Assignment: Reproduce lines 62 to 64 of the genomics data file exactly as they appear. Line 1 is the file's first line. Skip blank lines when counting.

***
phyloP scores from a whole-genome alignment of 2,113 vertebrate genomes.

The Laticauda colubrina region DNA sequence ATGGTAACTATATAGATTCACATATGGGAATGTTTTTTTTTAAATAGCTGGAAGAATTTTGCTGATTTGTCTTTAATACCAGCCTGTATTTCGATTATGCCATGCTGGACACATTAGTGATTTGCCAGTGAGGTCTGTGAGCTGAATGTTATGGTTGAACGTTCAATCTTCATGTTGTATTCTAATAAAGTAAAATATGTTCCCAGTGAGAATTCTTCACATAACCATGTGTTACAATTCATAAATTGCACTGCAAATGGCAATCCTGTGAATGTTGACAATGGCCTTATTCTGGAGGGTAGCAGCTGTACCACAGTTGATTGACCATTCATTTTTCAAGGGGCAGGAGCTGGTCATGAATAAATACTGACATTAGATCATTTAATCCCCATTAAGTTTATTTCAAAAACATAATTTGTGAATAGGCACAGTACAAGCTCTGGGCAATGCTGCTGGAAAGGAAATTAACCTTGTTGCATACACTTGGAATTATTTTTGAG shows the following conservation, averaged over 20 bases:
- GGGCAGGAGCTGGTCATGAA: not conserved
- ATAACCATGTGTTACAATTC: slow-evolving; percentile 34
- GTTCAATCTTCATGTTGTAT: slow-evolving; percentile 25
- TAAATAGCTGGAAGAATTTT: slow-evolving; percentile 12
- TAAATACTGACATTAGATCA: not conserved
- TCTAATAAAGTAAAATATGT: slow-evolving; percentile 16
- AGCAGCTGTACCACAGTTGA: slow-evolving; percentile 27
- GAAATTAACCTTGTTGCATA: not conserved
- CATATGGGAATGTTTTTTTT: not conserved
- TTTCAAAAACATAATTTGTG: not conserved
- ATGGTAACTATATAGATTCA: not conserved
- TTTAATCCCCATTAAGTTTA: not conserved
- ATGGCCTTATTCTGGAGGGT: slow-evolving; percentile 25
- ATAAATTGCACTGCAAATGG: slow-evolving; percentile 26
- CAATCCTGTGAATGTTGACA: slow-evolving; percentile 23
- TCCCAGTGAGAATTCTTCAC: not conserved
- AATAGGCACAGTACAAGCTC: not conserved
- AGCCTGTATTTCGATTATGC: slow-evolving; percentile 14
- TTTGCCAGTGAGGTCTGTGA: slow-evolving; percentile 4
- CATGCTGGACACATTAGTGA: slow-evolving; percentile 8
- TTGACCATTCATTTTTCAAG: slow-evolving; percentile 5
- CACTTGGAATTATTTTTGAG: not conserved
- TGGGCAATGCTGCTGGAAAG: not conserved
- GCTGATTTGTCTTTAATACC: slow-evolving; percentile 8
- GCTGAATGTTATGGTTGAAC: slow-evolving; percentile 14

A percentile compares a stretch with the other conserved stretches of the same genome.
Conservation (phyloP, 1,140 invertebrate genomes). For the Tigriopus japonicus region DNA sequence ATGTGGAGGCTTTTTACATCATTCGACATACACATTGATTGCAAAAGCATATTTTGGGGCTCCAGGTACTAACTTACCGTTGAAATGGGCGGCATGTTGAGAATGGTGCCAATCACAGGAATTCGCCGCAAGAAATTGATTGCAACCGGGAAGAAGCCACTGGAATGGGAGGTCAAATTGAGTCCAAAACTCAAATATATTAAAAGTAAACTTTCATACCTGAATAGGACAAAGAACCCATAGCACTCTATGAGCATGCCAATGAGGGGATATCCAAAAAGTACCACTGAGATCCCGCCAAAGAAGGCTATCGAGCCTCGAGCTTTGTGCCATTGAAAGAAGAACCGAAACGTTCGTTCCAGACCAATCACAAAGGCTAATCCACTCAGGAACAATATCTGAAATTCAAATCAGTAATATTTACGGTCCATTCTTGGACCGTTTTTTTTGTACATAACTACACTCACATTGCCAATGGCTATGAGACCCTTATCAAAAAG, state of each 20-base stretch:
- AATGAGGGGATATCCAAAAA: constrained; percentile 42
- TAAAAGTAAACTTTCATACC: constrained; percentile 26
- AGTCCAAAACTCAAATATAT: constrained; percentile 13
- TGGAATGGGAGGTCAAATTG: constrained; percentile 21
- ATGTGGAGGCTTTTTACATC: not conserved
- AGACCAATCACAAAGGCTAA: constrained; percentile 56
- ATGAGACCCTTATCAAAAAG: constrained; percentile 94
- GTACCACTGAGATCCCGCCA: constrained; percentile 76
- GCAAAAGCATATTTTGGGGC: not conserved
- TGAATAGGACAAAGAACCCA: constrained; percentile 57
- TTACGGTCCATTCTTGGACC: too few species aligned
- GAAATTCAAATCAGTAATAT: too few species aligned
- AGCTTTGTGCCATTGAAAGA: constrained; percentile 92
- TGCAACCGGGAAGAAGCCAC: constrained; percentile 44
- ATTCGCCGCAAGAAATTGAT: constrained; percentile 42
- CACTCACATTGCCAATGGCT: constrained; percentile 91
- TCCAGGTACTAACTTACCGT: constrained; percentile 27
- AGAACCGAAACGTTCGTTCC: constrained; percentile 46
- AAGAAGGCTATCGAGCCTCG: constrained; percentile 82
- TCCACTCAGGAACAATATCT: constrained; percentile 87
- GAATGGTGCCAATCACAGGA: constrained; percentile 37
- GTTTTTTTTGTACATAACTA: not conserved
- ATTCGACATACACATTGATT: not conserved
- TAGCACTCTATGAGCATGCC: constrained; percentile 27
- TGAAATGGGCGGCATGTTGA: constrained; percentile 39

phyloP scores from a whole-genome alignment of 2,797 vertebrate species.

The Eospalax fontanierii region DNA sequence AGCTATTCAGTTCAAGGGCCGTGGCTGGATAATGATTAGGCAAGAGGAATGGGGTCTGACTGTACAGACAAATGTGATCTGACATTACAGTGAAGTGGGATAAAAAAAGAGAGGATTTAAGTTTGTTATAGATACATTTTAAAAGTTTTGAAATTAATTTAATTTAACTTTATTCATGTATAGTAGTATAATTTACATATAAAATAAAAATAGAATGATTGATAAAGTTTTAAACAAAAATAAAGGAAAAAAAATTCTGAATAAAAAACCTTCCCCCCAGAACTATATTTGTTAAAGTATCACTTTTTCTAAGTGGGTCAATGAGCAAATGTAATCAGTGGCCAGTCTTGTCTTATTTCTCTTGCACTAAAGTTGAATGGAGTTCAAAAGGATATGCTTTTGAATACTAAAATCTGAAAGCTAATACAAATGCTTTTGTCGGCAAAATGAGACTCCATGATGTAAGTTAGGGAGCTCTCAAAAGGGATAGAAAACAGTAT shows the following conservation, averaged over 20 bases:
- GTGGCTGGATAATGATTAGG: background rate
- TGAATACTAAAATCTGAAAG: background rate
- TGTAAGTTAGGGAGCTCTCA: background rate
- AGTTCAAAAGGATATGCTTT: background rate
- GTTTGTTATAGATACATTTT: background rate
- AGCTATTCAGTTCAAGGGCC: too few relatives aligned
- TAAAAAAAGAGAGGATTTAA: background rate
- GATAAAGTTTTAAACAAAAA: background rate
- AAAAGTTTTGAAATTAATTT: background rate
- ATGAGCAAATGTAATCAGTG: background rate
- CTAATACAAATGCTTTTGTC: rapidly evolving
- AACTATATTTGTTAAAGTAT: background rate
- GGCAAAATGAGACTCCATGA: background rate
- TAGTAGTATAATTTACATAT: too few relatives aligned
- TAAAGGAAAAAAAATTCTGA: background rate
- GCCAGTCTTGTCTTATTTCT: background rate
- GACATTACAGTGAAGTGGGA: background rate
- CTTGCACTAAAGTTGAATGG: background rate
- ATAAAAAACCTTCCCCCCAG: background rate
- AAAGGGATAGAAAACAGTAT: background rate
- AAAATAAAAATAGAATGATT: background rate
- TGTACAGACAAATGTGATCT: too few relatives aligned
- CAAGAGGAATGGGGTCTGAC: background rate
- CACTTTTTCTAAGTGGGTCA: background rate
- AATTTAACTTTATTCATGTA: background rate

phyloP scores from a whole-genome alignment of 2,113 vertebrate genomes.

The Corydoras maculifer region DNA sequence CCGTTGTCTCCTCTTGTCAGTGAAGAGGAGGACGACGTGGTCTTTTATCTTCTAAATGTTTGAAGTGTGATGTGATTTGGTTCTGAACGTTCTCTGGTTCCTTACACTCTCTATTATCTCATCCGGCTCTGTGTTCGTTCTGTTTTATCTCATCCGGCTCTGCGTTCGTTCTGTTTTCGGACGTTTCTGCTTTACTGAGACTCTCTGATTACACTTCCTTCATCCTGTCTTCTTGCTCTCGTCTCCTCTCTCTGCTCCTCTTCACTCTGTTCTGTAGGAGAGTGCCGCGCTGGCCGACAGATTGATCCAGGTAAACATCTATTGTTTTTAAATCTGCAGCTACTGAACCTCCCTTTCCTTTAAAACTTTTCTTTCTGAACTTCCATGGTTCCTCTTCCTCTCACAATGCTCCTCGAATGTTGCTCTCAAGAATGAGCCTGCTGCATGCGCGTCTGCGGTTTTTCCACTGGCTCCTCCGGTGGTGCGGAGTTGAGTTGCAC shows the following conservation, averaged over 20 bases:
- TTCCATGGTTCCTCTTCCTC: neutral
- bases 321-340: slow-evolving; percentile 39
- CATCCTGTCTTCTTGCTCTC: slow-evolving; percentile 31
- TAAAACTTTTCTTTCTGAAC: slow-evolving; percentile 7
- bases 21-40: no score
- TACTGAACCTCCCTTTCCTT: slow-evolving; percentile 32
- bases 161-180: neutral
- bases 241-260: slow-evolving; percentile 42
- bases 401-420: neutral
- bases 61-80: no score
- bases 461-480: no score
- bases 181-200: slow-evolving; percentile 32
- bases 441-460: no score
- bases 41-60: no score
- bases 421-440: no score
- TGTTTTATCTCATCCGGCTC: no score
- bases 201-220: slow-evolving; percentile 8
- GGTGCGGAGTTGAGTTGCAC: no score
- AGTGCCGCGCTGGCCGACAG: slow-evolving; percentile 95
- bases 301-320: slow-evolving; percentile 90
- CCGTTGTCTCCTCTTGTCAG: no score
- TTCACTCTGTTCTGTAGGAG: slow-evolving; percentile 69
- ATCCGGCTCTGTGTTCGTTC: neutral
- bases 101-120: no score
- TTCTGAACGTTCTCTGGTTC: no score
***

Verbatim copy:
- AGCTATTCAGTTCAAGGGCC: too few relatives aligned
- TAAAAAAAGAGAGGATTTAA: background rate
- GATAAAGTTTTAAACAAAAA: background rate